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How to Wear Down a Guinea Pig's Teeth

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Like many other rodents, guinea pigs' teeth grow continually throughout their lives. While both their front and back teeth can become overgrown at the same time, it's more common for it to happen to their front teeth. Their front teeth should meet evenly in the middle, and you should check regularly to ensure they do so. When their teeth become overgrown, they're likely to stop eating and drinking, so it's important to give your guinea pig what he needs to keep his teeth worn down.

Hard Food

If your guinea pig eats the right kind of food, he may naturally keep dental problems at bay. He needs the right nutrition in crunchy packages instead of soft food. Ensure that he eats plenty of fresh hay and hay cubes, as this kind of roughage is good for his teeth, helping keep them evenly worn. Compressed pellet foods, specially designed for guinea pigs, could also help keep his teeth worn down. However, a good diet won't guarantee that his teeth won't become overgrown, so be sure to inspect them regularly.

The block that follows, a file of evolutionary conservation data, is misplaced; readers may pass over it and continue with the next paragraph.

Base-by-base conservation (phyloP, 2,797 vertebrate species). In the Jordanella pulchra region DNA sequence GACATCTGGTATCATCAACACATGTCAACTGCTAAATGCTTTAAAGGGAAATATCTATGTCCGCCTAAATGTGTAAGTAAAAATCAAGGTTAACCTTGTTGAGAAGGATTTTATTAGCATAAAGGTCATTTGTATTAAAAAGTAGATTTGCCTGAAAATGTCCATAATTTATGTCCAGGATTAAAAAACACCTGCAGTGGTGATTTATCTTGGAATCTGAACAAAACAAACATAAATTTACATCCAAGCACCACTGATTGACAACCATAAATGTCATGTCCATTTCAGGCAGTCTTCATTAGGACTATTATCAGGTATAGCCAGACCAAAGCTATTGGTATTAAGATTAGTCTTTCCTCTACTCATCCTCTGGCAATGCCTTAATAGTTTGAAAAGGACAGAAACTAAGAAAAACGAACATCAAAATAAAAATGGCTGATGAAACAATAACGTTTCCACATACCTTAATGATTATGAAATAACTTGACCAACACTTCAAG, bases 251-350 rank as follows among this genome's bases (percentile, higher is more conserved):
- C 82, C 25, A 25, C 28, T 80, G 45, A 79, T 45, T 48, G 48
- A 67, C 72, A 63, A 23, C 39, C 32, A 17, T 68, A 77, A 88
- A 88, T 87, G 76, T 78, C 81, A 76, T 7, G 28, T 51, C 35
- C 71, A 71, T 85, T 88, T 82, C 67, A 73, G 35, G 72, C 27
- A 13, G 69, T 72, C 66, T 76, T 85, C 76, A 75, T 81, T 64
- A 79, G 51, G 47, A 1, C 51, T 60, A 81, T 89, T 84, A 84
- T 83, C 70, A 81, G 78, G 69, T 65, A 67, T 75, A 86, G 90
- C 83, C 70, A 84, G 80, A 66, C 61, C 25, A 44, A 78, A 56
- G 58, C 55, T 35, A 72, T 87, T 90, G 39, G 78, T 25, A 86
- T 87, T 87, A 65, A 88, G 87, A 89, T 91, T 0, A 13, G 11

Having something besides food to gnaw on will help your guinea pig to keep his teeth worn down. Wood is an ideal gnawing substance, as it's hard and natural. Tree branches are the best choice, as long as they haven't been treated with pesticides or other chemicals. Choose a hardwood such as as apple, hickory, maple or oak.

Mineral Block

Giving mineral blocks or salt licks is another effective way to keep your guinea pig's teeth short and neat. He should gnaw on these kinds of blocks, which will help grind his teeth down. What's more, they contain beneficial vitamins and minerals. Make sure you choose a type that's suitable for use by guinea pigs, and ask your vet for advice about how often to provide the mineral blocks.

Trimming or Filing

Even if you feed your guinea pig the right food and give him things to gnaw on, there's still a chance his teeth could become overgrown. Look out for signs of this happening, such as ceasing eating and drinking. If this occurs, take him to see a veterinarian right away. Your vet will be able to trim or file down your pet's teeth to a comfortable length, and he should get his appetite back right away.